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low carbon growth

We have an agreement in Paris: So, what’s next for the private sector?

Christian Grossmann's picture
Wind turbine farm in Tunisia. Photo: Dana Smillie / World Bank


It's been two months now since the historic climate change conference, COP21, wrapped up in Paris, concluding with 195 countries pledging to take actions to keep global warming to under 2 degrees Celsius. This is an unprecedented achievement in the long history of international climate policy.
 
Compared to past negotiations, there was a different atmosphere in Paris. The negotiators were determined to find common ground rather than draw insurmountable lines in the sand. Investors lined up with billions of dollars in new financial commitments in addition to the suggested roadmap for developed nations to contribute to the needed $100 billion annually for mitigation and adaptation efforts.

And the private sector was more active and visible than ever before: CEOs from industries as far ranging as cement, transportation, energy, and consumer goods manufacturers announced their own climate commitments in Paris to decrease their carbon footprints, adopt renewable energy, and improve natural resource management.
 
This enthusiasm was especially apparent during the CEO panel that IFC, the organization I represent, convened during the Caring for Climate Business Forum by UN Global Compact. CEOs from client companies in India, Turkey, Thailand, and South Africa discussed their innovative climate change initiatives, investments, and technologies, and the challenges of scaling up their climate business.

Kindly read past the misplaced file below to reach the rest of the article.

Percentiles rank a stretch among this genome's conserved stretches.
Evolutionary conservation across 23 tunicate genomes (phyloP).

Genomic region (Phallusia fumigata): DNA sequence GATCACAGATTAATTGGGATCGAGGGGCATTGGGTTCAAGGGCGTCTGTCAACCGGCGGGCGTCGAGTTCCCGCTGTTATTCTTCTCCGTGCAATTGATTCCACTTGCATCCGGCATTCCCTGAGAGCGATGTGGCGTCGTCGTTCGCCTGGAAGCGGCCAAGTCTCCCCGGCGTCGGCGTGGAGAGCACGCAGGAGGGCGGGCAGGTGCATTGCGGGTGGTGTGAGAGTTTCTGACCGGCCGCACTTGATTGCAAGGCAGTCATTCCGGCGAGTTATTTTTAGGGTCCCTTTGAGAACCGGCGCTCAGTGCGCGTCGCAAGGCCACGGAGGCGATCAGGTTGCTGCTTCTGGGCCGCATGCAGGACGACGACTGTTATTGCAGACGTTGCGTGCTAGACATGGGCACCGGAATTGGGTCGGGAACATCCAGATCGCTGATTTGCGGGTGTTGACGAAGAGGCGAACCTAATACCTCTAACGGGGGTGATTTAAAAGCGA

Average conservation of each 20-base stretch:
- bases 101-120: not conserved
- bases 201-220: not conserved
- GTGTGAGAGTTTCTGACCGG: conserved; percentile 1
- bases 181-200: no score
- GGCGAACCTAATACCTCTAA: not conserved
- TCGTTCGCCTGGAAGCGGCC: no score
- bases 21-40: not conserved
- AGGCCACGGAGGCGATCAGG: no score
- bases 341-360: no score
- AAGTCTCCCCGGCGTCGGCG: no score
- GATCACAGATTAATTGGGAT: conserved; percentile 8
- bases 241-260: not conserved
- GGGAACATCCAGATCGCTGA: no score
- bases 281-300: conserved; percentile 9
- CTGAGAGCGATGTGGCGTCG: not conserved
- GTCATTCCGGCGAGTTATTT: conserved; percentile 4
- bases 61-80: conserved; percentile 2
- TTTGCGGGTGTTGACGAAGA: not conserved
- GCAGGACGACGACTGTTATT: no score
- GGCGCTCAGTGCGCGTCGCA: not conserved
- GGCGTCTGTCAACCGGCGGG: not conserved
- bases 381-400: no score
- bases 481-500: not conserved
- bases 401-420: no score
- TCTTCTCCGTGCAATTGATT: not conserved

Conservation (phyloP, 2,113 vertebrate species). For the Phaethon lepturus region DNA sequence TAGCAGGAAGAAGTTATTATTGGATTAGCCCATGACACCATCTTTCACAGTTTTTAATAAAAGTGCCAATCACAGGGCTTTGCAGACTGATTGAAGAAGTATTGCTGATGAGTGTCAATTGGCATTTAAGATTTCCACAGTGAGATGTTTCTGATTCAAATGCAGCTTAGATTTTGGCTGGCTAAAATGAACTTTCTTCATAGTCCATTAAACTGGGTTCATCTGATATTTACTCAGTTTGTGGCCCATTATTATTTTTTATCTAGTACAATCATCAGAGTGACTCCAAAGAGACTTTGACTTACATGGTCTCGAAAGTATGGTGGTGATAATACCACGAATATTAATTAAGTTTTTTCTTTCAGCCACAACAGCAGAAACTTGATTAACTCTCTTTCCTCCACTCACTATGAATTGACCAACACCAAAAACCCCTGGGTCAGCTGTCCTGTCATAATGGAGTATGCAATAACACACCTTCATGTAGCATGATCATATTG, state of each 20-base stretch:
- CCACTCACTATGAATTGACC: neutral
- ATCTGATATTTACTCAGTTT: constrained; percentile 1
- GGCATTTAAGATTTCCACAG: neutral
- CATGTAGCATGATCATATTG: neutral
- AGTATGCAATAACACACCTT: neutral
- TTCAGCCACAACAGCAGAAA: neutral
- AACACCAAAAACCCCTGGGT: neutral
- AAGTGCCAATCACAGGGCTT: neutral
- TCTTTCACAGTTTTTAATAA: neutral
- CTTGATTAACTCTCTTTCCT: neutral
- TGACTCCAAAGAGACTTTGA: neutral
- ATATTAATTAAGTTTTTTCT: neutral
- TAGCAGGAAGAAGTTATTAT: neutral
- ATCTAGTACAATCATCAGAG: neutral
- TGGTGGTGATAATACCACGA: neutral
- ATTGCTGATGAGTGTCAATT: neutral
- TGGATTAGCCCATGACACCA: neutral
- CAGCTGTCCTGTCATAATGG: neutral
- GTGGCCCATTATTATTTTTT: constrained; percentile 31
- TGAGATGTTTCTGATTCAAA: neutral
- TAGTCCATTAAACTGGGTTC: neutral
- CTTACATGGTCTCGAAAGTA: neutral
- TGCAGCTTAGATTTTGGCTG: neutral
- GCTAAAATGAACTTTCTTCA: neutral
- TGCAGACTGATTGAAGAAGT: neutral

Billions without power can now think low-carbon

Daniel Kammen's picture

I have some good news to share on the energy front from the experience of two tiny communities of 1,100 people on Nicaragua’s Atlantic coast. Results of a study published November 26 in Science Magazine demonstrate that low-carbon rural energy services can be delivered at cost savings in cases where communities utilize isolated, diesel-powered, electricity grids.

 

The rural Nicaraguan communities of Orinoco and Marshall Point were dependent on the diesel micro-grid for their electricity. In 2009, they partnered with the national government and an NGO to implement energy efficiency measures including metering, prompting residents to reduce wasteful use of electricity. Compact fluorescent light bulbs were also introduced, as well as more efficient outdoor lighting, and replacement of part of the diesel power with biogas from dung.

 

After the government installed meters, energy use dropped by 28%, and people’s electric bills dropped proportionately. The NGO, blueEnergy, based in San Francisco, which offered the compact fluorescent light bulbs (CFL), was able to cut household energy use by another 17%. The net result was reduced burning of diesel, even though the community’s reduced energy needs allowed the local energy supplier to run its generators two extra hours each day, providing longer service to customers. In the month after the conservation campaign, energy costs per household had dropped by 37 %.

 

These conclusions emerged from calculations based on a marginal abatement cost curve, or MAC, an analytical tool developed in 2008 by McKinsey & Company. The same tool was used by a team of experts headed by the World Bank, studying Mexico’s climate challenges.